At SXSW this year, Paul Lamere of The Echo Nest and Anthony Volodkin of Hype Machine engaged in a head-to-head panel about the utility of:
- Using computer algorithms (e.g. collaborative filtering, tag-based, content-based, etc.) to automatically recommend music, versus
- Using computers to (a) connect people who can directly recommend music to each other and (b) provide contextually relevant information around any shared songs
Perhaps I don’t fully understand the full subtlety of the conflict, but I find myself wondering: Why can’t you do both?
I am a strong advocate of content-based recommendation and retrieval methods, i.e. extracting rhythmic structure, harmony, timbre, and using this information as part of a music retrieval system. This helps you get at aspects of a song not easily describable in any other way. At the same time, I am also a strong advocate of Explanatory Search, and giving users more information about the retrieved item than just the item itself. It seems to me that if you can combine the strong voice of human explanation with the automated, and naturally exploratory ability of content-based methods you would have an unbeatable combo.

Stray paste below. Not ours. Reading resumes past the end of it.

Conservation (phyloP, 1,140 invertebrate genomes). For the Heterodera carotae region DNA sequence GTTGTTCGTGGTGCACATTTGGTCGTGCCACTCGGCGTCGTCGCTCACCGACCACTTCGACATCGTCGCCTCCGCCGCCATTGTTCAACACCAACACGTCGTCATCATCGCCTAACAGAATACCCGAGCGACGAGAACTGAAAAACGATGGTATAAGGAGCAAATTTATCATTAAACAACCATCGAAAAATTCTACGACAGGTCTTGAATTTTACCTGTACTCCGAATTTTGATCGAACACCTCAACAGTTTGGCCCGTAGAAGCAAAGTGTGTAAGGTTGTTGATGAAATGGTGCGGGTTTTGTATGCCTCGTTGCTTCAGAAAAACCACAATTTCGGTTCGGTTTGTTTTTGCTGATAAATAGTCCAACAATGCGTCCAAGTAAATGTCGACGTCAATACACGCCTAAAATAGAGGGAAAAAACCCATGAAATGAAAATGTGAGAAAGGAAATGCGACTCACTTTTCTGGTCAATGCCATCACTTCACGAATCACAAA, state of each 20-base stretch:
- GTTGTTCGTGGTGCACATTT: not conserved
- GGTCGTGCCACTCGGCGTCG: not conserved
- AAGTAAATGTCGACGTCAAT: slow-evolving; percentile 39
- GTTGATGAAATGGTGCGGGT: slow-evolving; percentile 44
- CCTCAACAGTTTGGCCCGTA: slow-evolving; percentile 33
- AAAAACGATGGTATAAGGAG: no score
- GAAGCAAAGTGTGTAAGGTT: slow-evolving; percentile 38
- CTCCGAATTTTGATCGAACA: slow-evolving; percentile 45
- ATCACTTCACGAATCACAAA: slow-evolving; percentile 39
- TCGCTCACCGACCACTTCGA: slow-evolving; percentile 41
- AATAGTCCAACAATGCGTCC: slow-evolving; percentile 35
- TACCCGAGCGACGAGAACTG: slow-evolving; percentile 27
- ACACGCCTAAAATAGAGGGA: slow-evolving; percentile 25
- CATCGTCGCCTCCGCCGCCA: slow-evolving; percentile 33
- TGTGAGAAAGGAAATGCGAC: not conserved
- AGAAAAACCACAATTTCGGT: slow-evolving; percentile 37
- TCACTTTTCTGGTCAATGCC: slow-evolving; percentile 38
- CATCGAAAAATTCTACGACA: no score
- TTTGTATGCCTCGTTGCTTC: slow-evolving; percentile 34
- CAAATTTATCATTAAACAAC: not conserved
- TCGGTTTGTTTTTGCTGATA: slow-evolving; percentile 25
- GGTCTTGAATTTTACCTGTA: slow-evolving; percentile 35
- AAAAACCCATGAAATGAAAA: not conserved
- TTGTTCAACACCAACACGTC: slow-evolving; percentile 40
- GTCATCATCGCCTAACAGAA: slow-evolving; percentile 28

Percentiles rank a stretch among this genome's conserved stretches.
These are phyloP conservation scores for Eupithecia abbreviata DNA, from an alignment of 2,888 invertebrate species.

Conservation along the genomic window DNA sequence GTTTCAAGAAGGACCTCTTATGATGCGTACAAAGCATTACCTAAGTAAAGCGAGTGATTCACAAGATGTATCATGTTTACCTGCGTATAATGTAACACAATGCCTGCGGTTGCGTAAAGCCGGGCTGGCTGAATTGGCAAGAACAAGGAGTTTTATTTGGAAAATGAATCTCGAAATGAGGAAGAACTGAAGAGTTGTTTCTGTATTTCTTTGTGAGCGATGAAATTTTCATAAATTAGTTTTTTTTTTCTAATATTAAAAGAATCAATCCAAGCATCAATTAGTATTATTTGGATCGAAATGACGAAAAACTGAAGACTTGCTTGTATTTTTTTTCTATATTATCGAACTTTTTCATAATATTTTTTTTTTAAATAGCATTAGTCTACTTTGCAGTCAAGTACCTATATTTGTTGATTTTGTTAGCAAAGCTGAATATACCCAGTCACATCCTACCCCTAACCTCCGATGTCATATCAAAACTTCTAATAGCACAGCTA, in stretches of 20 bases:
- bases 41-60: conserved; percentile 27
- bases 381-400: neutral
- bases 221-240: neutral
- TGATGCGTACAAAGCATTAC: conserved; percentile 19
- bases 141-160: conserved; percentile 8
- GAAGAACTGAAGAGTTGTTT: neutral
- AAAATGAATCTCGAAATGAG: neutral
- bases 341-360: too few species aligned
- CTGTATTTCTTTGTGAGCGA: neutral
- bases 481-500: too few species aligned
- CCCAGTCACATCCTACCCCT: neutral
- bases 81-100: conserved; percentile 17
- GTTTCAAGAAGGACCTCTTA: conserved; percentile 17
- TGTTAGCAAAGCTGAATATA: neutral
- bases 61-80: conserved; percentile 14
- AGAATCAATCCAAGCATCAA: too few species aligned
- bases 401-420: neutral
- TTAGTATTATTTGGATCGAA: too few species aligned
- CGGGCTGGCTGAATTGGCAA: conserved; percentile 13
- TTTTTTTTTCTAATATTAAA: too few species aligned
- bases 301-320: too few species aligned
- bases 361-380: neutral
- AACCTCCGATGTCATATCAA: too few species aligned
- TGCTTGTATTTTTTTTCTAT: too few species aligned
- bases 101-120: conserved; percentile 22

Music is the perfect environment for Exploratory Search, after all. The more ways there are to explore, the better.
I have not yet been able to find an audio or video recording of the session; if anyone comes across it, please let me know. In the meantime, here are Paul’s slides, and here is an open response by Anthony. Slide 56 on Paul’s presentation is particularly humorous, and Anthony makes a interesting point when he says:
The way to drive genuine discoveries without a significant reliance on collaborative filtering or recommendation algorithms is to intelligently select and present information that captures the context of a particular piece of music and creates meaning for the person interacting with the system. Use computer systems to connect people, spotlight individual voices, then have voices and social connections define what music everyone interacts with.